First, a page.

When I took the floor out, I found that only in a few places was it actually tight, so I was able to lift it pretty easy. Where it was bonded, I found either a sharp wood chisel or my electric planner worked well to get the wood off. I wanted to get back to the fiberglass, so that I could seal it well, and that would make it stronger, and would keep the wood from ever rotting again.

I tried a few things some that worked, like power washing the glue on the walls. But take the windows out first, it will be easier. I found it also loosened up the glass strands a little, and if I was doing it again, I would sand everything after the powerwash to make the bond better. I used about 4 gals of epoxy on the bottom and about that on the top.
Also used a whole roll of the mat and ordered a second one that I am well over half through with. That was a bit of a surprise for me, that I went through that much, but I really feel like I have a good floor, and by glassing all the things to the walls, it is a very solid camper now.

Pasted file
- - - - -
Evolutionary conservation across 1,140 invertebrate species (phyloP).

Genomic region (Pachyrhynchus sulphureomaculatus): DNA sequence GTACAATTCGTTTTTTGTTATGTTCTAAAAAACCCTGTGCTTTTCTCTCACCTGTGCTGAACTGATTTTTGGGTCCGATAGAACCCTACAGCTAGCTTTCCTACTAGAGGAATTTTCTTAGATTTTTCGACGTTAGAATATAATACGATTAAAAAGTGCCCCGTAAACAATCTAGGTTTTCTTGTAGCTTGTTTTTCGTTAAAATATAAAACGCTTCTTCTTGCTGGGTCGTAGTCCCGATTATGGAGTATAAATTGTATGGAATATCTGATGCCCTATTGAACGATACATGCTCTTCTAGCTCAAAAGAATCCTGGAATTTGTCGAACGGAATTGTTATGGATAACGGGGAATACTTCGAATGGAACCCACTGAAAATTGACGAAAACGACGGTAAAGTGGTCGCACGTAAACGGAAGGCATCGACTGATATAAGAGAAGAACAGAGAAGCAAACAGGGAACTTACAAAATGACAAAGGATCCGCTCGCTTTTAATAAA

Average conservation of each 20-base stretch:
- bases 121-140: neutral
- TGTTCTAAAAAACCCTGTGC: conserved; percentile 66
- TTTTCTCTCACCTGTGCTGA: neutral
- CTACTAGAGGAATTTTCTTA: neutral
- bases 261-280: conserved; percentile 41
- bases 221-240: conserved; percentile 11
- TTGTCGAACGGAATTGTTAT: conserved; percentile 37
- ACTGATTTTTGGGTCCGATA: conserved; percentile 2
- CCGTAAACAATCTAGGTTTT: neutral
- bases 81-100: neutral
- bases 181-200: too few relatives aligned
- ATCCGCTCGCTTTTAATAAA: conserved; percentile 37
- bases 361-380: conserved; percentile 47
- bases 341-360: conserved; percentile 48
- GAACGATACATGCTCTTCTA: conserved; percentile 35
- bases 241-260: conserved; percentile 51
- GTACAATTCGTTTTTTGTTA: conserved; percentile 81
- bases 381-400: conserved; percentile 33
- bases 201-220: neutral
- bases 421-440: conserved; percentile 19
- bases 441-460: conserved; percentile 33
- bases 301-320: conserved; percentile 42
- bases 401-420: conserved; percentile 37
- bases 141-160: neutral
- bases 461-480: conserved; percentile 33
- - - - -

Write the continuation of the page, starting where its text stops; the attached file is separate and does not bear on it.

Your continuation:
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Old 11-23-2017, 11:57 PM   #7
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Name: Eric
Trailer: 1987 Casita 16
Illinois
Posts: 300
If you put in cabinets, that will be enough to hold the walls. I did put a little fiberglass around the outside to strengthen it, mostly because I noticed some places where the bouncing had cracked the shell right at the frame. Now that I have put the shower back in, the cabinets back in, and have the supports in, there is little movement to it, and I think it is solid. Also I am not putting the A/C on the roof. I am putting it in the cabinet by the door, and using a little cheap one that was with the camper, I think they got at Walmart or Home Depot. But I checked it out, and it works good. That way I can take it out in the fall and only put it back in as the spring starts to get hot.